Digital Wellbeing for Young People

With people spending an average of 4.8 hours a day on their mobile phones, many of us could benefit from a digital detox. If used properly (such as listening to relaxing podcasts, staying in touch with our friends and using health apps) our phones can boost our mental health, but the constant connectivity can instead often be an additional source of stress. 

If you need some ways to manage your digital use, here are some tips:


Using Social Media Less:

When we scroll through social media, it’s common to compare ourselves to friends, family, and celebrities. To focus more on what matters in your own life and avoid comparing yourself to others, consider limiting the time you spend on social media. An app like Moment can help you set boundaries on your usage.

The constant connectivity of digital platforms can also make us feel like we’re missing out, leading us to over commit to events because we fear being left behind. This fear of missing out (FOMO) can result in frequent checks on our devices to ensure we don’t miss important texts, direct messages (DMs), or posts.

Reducing the time spent on our phones is a helpful way to set limits and ease the fear of missing out. It’s a good idea to do this in a way that doesn’t make you feel completely disconnected from your digital world—consider setting a specific time block to use your phone or placing it in a different room for part of the day.


Choosing What You See on Social Media:

If using your phone makes you feel upset or stressed, you might want to stop following accounts that make you feel that way. You can also change your social media settings to hide posts with certain words. On X, for example, you can do this by going to your settings and choosing “Mute and block.2


Using Phones Less for News:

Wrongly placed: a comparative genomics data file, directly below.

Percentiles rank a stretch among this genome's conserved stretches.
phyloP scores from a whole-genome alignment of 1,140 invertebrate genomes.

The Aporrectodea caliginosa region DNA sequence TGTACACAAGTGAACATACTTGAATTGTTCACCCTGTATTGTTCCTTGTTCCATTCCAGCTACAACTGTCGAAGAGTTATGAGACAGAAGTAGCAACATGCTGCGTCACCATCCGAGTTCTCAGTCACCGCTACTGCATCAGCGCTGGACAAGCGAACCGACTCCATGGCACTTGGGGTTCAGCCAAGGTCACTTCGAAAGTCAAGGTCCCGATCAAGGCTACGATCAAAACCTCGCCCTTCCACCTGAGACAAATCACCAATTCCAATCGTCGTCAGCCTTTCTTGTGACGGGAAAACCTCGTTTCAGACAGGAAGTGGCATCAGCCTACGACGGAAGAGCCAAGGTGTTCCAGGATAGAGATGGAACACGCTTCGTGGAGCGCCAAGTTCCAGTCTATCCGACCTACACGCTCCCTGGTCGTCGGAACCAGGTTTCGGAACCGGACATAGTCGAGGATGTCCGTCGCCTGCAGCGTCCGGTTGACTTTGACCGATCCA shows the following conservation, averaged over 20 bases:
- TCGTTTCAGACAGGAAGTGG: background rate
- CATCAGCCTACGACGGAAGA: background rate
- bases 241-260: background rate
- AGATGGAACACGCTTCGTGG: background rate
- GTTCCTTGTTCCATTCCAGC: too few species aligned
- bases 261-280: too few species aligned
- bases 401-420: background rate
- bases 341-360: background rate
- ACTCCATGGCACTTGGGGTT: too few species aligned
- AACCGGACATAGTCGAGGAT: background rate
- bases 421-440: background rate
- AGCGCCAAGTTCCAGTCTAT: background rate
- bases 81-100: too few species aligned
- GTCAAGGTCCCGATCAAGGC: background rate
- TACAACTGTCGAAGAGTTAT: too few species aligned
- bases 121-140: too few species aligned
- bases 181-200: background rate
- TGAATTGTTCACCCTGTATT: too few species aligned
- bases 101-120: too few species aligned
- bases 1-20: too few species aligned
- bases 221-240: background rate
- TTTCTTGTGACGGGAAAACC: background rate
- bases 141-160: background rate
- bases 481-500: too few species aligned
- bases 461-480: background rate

Reading or watching the news can keep us updated, but it might also make us feel more anxious.

Consider checking the news and social media only at specific times each day for a limited period. It’s also a good idea to avoid screens for an hour or two before bedtime because the blue light from screens, combined with any stress-inducing content, can negatively impact our sleep.

Taking part in activism can be a powerful response to feelings of helplessness about what’s happening in the news. When something specific is distressing, taking proactive steps can make a difference. You might choose to donate to a cause, join a peaceful protest, or reach out to your MPs to encourage action.


Feeling Less Stressed:

When we feel stressed, our bodies release chemicals that can make us feel sick and tired. Doing things to help manage stress can make us feel better. Check out our website for easy tips on how to do this.


Talking to Someone:

If using your phone feels hard, it can help to talk to someone you trust. You can also call Samaritans anytime at 116 123. If you’re over 18, you can self refer to our North East Essex Crisis Cafe, which is open every day from pm – 10 pm (excluding bank holidays). Click here for more information.


Remember, speaking up and seeking support if you need it, is the best thing you can do. 



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